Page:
I have come to realize that before the experience of the death of a son and now of my father, I only thought I was homesick for heaven. Homesickness was a doctrine, the “Sabbath School” answer. You know how Sabbath School works.
There are certain questions you raise your hand for. “Do you love Jesus?” “Do you believe the Bible?” “Do you want Jesus to come?” We all know it’s right to raise our hands for those questions. I once stirred up a class by asking “Do you trust God?” Now what Christian can possibly keep their hand down for that one? And dutifully every hand went up. Then I asked, “What is it that you trust God to do?” There was an uncomfortable and long silence.
I had broken the rules. They had given the right answer, but I wanted more. Unfair!
Well, I’m being unfair again. Experiencing a loss made me suddenly truly homesick for heaven. The song goes, “I’m homesick for heaven, seems I cannot wait! Longing to enter, Zion’s pearly gate.” Before it was just a song. Before I didn’t understand Ellen White’s sorrow after her vision of heaven. Now it’s real. I get tears in my eyes when I sing songs of the kingdom. The “Sabbath School answer” when you’re asked whether you want Jesus to come soon is, “Yes!”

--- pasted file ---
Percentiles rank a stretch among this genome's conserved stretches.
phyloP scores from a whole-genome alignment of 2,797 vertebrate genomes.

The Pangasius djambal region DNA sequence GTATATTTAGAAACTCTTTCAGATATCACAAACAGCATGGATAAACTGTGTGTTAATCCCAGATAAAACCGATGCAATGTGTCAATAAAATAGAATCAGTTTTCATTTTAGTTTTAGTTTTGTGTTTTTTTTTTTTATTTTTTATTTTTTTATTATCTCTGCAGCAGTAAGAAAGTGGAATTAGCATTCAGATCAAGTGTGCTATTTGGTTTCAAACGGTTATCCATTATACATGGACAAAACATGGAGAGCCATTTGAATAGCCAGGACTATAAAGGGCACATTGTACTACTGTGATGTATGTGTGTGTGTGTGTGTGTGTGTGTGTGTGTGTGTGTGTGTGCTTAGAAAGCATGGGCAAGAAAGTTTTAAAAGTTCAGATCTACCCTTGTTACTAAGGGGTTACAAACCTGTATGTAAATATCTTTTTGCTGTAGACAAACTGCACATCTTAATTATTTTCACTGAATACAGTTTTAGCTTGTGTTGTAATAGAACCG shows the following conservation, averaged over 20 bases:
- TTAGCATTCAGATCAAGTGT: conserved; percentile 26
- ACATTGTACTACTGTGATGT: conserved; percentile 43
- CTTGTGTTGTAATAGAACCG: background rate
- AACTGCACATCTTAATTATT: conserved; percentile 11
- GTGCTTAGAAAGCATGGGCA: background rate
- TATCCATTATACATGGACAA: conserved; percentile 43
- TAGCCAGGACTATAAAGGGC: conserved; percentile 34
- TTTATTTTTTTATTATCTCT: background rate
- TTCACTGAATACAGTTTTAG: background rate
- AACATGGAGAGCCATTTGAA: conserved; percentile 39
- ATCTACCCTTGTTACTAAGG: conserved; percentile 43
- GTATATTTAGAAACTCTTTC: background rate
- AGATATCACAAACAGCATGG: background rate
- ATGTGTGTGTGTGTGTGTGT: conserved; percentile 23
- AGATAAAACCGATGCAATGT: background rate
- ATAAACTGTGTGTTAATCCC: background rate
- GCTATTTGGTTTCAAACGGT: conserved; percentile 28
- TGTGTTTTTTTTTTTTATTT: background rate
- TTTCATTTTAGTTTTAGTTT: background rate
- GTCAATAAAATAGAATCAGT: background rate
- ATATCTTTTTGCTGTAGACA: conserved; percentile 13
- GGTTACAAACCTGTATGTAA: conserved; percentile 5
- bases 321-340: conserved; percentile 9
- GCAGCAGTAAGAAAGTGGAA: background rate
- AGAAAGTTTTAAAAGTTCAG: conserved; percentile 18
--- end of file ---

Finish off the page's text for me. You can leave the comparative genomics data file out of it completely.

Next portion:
But the next questions are these: How badly do you want it? What are you going to do about it? When God called, dad answered. Whether there was money or not, comforts or not, even what many would regard as needs, mom and dad were ready to answer the call. There’s a fun song called “Please don’t send me to Africa.” It’s the plea of a Christian for God to use him, but just don’t make it Africa.